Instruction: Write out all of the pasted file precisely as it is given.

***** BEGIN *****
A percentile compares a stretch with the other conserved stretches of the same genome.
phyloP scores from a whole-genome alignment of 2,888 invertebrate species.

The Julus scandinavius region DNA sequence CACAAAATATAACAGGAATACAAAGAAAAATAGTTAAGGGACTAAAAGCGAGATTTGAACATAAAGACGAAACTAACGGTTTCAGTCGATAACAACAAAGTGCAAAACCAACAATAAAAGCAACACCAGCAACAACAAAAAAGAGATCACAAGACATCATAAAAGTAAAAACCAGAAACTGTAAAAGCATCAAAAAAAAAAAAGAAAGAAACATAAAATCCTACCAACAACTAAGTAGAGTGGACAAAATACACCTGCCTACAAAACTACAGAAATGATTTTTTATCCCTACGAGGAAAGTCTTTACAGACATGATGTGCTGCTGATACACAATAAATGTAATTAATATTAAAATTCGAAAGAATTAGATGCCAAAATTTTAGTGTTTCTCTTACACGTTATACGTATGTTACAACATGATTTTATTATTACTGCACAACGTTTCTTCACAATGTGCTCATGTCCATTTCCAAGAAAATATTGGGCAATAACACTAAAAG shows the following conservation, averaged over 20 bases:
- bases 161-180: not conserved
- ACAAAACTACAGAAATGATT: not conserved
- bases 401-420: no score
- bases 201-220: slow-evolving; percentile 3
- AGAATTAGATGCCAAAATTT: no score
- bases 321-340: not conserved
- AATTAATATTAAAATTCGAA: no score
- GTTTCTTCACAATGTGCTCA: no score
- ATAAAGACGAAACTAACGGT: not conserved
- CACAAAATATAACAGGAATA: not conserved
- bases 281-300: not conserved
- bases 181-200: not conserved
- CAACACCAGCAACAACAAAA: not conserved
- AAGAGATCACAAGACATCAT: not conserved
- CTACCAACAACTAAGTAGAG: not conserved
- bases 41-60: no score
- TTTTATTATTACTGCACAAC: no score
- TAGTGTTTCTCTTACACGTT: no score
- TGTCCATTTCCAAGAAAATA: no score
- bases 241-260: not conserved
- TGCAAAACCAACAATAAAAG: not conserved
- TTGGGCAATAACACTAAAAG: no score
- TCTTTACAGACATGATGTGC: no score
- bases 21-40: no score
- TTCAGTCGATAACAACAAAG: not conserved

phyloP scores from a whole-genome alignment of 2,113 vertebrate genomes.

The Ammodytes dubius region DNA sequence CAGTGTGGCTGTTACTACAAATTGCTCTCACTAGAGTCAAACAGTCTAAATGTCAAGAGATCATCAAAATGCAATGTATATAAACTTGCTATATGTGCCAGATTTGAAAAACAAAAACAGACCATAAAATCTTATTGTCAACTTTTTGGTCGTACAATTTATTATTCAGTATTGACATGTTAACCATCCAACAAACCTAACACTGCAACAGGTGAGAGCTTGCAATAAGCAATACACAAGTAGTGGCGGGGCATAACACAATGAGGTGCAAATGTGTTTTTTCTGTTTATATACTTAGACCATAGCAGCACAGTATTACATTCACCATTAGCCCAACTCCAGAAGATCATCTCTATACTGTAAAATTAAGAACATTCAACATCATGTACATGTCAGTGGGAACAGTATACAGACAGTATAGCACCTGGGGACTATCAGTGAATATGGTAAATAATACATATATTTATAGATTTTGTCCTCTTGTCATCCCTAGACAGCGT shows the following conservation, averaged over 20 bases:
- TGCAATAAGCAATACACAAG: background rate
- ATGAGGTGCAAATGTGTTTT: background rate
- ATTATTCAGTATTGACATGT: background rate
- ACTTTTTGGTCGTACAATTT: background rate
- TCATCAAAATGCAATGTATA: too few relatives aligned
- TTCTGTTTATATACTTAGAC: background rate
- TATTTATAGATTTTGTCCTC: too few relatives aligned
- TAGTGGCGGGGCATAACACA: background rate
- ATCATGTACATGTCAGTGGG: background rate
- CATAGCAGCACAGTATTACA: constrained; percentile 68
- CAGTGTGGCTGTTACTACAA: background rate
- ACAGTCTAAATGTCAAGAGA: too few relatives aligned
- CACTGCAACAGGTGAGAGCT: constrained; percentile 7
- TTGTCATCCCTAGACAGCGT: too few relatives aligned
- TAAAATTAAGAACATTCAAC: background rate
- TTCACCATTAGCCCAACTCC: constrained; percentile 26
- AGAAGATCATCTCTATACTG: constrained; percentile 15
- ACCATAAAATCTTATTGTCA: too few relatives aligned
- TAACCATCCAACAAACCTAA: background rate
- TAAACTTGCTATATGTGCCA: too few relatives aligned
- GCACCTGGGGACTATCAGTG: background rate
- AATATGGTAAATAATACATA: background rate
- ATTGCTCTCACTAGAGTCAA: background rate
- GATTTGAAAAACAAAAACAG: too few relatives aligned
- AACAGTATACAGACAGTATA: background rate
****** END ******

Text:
A percentile compares a stretch with the other conserved stretches of the same genome.
phyloP scores from a whole-genome alignment of 2,888 invertebrate species.

The Julus scandinavius region DNA sequence CACAAAATATAACAGGAATACAAAGAAAAATAGTTAAGGGACTAAAAGCGAGATTTGAACATAAAGACGAAACTAACGGTTTCAGTCGATAACAACAAAGTGCAAAACCAACAATAAAAGCAACACCAGCAACAACAAAAAAGAGATCACAAGACATCATAAAAGTAAAAACCAGAAACTGTAAAAGCATCAAAAAAAAAAAAGAAAGAAACATAAAATCCTACCAACAACTAAGTAGAGTGGACAAAATACACCTGCCTACAAAACTACAGAAATGATTTTTTATCCCTACGAGGAAAGTCTTTACAGACATGATGTGCTGCTGATACACAATAAATGTAATTAATATTAAAATTCGAAAGAATTAGATGCCAAAATTTTAGTGTTTCTCTTACACGTTATACGTATGTTACAACATGATTTTATTATTACTGCACAACGTTTCTTCACAATGTGCTCATGTCCATTTCCAAGAAAATATTGGGCAATAACACTAAAAG shows the following conservation, averaged over 20 bases:
- bases 161-180: not conserved
- ACAAAACTACAGAAATGATT: not conserved
- bases 401-420: no score
- bases 201-220: slow-evolving; percentile 3
- AGAATTAGATGCCAAAATTT: no score
- bases 321-340: not conserved
- AATTAATATTAAAATTCGAA: no score
- GTTTCTTCACAATGTGCTCA: no score
- ATAAAGACGAAACTAACGGT: not conserved
- CACAAAATATAACAGGAATA: not conserved
- bases 281-300: not conserved
- bases 181-200: not conserved
- CAACACCAGCAACAACAAAA: not conserved
- AAGAGATCACAAGACATCAT: not conserved
- CTACCAACAACTAAGTAGAG: not conserved
- bases 41-60: no score
- TTTTATTATTACTGCACAAC: no score
- TAGTGTTTCTCTTACACGTT: no score
- TGTCCATTTCCAAGAAAATA: no score
- bases 241-260: not conserved
- TGCAAAACCAACAATAAAAG: not conserved
- TTGGGCAATAACACTAAAAG: no score
- TCTTTACAGACATGATGTGC: no score
- bases 21-40: no score
- TTCAGTCGATAACAACAAAG: not conserved

phyloP scores from a whole-genome alignment of 2,113 vertebrate genomes.

The Ammodytes dubius region DNA sequence CAGTGTGGCTGTTACTACAAATTGCTCTCACTAGAGTCAAACAGTCTAAATGTCAAGAGATCATCAAAATGCAATGTATATAAACTTGCTATATGTGCCAGATTTGAAAAACAAAAACAGACCATAAAATCTTATTGTCAACTTTTTGGTCGTACAATTTATTATTCAGTATTGACATGTTAACCATCCAACAAACCTAACACTGCAACAGGTGAGAGCTTGCAATAAGCAATACACAAGTAGTGGCGGGGCATAACACAATGAGGTGCAAATGTGTTTTTTCTGTTTATATACTTAGACCATAGCAGCACAGTATTACATTCACCATTAGCCCAACTCCAGAAGATCATCTCTATACTGTAAAATTAAGAACATTCAACATCATGTACATGTCAGTGGGAACAGTATACAGACAGTATAGCACCTGGGGACTATCAGTGAATATGGTAAATAATACATATATTTATAGATTTTGTCCTCTTGTCATCCCTAGACAGCGT shows the following conservation, averaged over 20 bases:
- TGCAATAAGCAATACACAAG: background rate
- ATGAGGTGCAAATGTGTTTT: background rate
- ATTATTCAGTATTGACATGT: background rate
- ACTTTTTGGTCGTACAATTT: background rate
- TCATCAAAATGCAATGTATA: too few relatives aligned
- TTCTGTTTATATACTTAGAC: background rate
- TATTTATAGATTTTGTCCTC: too few relatives aligned
- TAGTGGCGGGGCATAACACA: background rate
- ATCATGTACATGTCAGTGGG: background rate
- CATAGCAGCACAGTATTACA: constrained; percentile 68
- CAGTGTGGCTGTTACTACAA: background rate
- ACAGTCTAAATGTCAAGAGA: too few relatives aligned
- CACTGCAACAGGTGAGAGCT: constrained; percentile 7
- TTGTCATCCCTAGACAGCGT: too few relatives aligned
- TAAAATTAAGAACATTCAAC: background rate
- TTCACCATTAGCCCAACTCC: constrained; percentile 26
- AGAAGATCATCTCTATACTG: constrained; percentile 15
- ACCATAAAATCTTATTGTCA: too few relatives aligned
- TAACCATCCAACAAACCTAA: background rate
- TAAACTTGCTATATGTGCCA: too few relatives aligned
- GCACCTGGGGACTATCAGTG: background rate
- AATATGGTAAATAATACATA: background rate
- ATTGCTCTCACTAGAGTCAA: background rate
- GATTTGAAAAACAAAAACAG: too few relatives aligned
- AACAGTATACAGACAGTATA: background rate